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Friday, 15 September 1911


Senator MILLEN (New South Wales) . - The statement just made by the Minister confirms me in the belief I entertain that it is necessary to put in this clause the limitation I suggested. The honorable senator has said that the Navigation Department does not desire to be tied up in any way. I think that is quite probable. I have never known a Department or an official that desired to be tied up. They all prefer to be autocratic.


Senator Pearce - Suppose the Minister has evidence that a breach of an Act has been committed ; if he could not enter a ship before he established his case, he might not be able to do so.


Senator MILLEN - That would be an entry for the due performance of the duty of the Minister under the Act, but honorable senators will see that under this clause the Minister, quite apart from any navigation proceedings, may summon a person before him, and administer an oath to him on some matter quite outside the navigation law. The Minister has himself mentioned a case in which a Department stretched the law to such an extent as to make use of an officer of another Department to do something it was not authorized to do.


Senator Pearce - It was absolutely necessary in the public interests.


Senator MILLEN - It is for Parliament to decide who shall be given the power to administer an oath. It should not be left to the Navigation Department. Under this clause the Minister could summon any one he met in the street to attend at his office, and there administer an oath to him on a subject that had nothing whatever to do with the navigation laws. I do not think the Minister can show that there is any necessity for such a power as that. As a matter of fact, I think the omission of the words " for the due performance of his duty under this Act " from this clause is a mere drafting omission, because they are to be found in the immediately preceding clause and in other clauses.


Senator Rae - Supposeit is necessary to go on board a ship for the purpose of enforcing some other Act ?


Senator MILLEN - Then action should be taken under that Act, and not under the Navigation Act. I put another case to Senator Rae. Does he think that any official or any Minister should have the right to administer an oath for any purpose not set out in an Act of Parliament? Here we are giving the Minister the right to inspect any premises, and administer an oath to any person in connexion with a matter which has nothing whatever to do with navigation. I believe in giving the Minister the fullest possible powers to carry out the provisions of a measure of this kind, but we should not give him power to enter premises or summon persons before him and administer oaths on matters which have nothing to do with navigation.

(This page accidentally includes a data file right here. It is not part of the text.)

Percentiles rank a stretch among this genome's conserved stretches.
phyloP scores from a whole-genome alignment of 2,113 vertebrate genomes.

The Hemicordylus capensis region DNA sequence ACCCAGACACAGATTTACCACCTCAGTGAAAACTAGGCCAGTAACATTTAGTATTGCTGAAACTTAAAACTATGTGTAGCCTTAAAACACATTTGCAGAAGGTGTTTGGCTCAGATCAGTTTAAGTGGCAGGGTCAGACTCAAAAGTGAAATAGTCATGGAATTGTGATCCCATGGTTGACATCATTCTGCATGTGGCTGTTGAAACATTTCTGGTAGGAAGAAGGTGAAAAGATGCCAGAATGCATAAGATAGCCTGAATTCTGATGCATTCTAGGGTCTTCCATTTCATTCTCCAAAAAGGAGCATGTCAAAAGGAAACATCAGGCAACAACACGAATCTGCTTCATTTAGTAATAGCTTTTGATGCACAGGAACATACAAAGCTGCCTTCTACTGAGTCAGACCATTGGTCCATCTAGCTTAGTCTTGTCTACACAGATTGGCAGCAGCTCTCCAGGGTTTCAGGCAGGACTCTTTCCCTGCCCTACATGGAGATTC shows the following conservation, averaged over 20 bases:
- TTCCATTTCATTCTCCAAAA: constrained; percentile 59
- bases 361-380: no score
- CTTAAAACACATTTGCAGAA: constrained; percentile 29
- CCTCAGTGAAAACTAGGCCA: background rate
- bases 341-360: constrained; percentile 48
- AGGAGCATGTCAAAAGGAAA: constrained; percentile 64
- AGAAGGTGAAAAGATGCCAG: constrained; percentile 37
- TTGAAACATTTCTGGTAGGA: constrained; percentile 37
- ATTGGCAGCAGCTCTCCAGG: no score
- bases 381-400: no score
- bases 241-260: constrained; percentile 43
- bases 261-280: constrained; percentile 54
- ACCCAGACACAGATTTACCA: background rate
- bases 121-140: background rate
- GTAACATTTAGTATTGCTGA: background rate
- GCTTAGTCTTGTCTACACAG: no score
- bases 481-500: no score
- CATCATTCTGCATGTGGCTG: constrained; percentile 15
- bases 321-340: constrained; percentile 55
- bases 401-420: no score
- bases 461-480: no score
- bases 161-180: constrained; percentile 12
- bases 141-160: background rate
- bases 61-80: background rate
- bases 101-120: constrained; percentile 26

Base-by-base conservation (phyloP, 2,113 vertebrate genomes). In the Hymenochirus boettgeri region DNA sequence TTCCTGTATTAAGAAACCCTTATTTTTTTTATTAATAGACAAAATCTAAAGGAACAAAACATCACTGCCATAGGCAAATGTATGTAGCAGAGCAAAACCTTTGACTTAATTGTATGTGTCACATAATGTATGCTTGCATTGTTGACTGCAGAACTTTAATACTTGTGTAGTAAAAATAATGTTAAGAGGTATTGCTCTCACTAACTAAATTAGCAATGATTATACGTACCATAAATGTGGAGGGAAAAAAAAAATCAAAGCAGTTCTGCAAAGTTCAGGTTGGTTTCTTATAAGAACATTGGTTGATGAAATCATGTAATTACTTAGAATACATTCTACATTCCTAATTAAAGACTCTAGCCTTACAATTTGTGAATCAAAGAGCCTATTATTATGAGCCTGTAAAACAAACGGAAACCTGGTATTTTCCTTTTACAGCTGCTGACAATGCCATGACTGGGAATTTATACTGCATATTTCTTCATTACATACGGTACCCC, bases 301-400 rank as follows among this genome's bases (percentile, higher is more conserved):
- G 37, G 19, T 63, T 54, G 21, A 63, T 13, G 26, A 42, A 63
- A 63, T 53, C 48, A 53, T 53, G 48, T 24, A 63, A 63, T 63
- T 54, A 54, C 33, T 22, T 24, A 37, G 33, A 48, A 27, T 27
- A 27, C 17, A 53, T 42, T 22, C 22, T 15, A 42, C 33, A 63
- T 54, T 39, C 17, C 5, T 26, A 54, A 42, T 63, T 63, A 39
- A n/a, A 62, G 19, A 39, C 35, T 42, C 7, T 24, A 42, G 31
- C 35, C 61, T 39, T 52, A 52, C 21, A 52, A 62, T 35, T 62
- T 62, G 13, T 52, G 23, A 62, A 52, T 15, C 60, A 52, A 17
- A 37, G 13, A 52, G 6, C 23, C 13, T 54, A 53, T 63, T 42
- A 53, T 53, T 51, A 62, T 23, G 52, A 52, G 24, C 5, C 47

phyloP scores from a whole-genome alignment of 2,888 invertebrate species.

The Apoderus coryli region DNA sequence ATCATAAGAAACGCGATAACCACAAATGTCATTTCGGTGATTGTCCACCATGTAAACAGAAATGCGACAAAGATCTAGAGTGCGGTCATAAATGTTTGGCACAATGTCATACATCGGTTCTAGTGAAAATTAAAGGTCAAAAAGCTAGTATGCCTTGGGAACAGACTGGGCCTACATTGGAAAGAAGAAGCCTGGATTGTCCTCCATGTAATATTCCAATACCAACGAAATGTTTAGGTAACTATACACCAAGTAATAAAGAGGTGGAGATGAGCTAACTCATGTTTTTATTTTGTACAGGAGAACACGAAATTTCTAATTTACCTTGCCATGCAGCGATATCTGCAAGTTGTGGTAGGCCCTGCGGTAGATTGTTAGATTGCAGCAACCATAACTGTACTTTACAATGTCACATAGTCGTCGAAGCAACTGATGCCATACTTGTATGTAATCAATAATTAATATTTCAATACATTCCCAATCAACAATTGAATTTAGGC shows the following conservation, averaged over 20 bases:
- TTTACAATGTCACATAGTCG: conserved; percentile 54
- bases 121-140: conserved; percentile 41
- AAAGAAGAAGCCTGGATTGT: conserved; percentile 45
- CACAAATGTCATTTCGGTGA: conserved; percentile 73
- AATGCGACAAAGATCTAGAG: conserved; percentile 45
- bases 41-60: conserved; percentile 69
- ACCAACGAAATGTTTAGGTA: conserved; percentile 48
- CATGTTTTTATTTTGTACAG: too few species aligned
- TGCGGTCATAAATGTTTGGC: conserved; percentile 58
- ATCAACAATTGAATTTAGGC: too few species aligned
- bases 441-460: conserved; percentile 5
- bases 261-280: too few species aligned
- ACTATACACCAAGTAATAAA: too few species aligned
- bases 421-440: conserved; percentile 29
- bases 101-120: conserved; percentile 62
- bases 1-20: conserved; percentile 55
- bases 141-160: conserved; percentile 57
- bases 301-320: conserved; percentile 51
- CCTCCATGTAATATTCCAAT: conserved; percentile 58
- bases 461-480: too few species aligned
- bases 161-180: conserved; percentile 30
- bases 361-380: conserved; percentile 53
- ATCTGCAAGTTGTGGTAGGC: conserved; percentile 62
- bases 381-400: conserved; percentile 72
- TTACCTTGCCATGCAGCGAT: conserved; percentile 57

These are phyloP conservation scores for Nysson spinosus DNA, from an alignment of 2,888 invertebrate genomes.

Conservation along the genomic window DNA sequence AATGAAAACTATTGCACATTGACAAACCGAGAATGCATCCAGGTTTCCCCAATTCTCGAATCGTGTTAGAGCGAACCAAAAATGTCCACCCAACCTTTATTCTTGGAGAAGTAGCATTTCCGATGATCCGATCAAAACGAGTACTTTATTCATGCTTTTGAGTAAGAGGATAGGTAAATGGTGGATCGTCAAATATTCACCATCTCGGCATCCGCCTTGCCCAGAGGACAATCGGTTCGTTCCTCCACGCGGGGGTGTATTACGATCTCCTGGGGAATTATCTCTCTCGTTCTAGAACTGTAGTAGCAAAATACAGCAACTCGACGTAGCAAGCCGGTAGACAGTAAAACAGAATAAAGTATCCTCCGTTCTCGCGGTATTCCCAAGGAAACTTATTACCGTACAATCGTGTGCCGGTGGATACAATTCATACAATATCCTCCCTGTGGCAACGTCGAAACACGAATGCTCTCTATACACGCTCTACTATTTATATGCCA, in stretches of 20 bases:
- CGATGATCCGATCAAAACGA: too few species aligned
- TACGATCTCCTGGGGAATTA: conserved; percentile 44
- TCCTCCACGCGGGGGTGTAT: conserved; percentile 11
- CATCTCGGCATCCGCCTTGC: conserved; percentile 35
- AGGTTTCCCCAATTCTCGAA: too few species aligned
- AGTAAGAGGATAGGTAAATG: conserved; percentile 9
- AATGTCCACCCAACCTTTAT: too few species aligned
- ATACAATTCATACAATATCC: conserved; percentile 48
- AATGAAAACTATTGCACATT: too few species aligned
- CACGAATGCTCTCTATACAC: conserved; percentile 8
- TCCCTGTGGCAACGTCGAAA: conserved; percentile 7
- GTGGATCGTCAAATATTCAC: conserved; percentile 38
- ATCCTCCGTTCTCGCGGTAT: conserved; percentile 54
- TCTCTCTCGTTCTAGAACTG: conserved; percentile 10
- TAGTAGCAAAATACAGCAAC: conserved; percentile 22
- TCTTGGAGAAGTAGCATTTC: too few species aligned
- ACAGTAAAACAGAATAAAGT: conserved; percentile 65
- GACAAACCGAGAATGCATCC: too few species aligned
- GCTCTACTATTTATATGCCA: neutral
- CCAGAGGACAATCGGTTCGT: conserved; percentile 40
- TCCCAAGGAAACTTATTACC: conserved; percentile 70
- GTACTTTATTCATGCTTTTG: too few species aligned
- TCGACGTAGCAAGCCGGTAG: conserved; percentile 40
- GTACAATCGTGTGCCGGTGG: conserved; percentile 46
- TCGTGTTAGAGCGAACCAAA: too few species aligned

Senator Rae - The honorable senator was not so anxious to object to the clause giving the right to hunt a man away from the vicinity of a ship, though his presence there might have nothing to do with navigation.


Senator MILLEN - I should say that the protection of a ship is a matter which has a good deal to do with navigation. As Senator Rae is inclined to be so careful about the interests of the individual in that case, it is strange that he cannot see anything unfair in this clause, which gives the Minister power to administer an oath to any person upon a matter which has nothing to do with navigation.


Senator Rae - The honorable senator knows that all laws are bad.


Senator MILLEN - One almost despairs of discussing things in this Chamber when the most serious statements are turned aside as a joke. I am submitting, in all seriousness, what I regard as a serious proposition. Under this clause, the Minister - and this may mean the officials of the Navigation Department - may hale up any private citizen and administer an oath to him on some matter that is not set out in the Bill. I am prepared to give the Minister every power necessary to carry out the provisions of the Navigation Bill, but I decline to give him a blank cheque. For all I know, the Minister, in calling up some one to administer an oath to him under this clause, might wish to find out something about land settlement, about sanitation - which ought to be dealt with by the health authorities - or his personal relations with any member of the community. Surely honorable senators will not contend that such a power as that is desirable.







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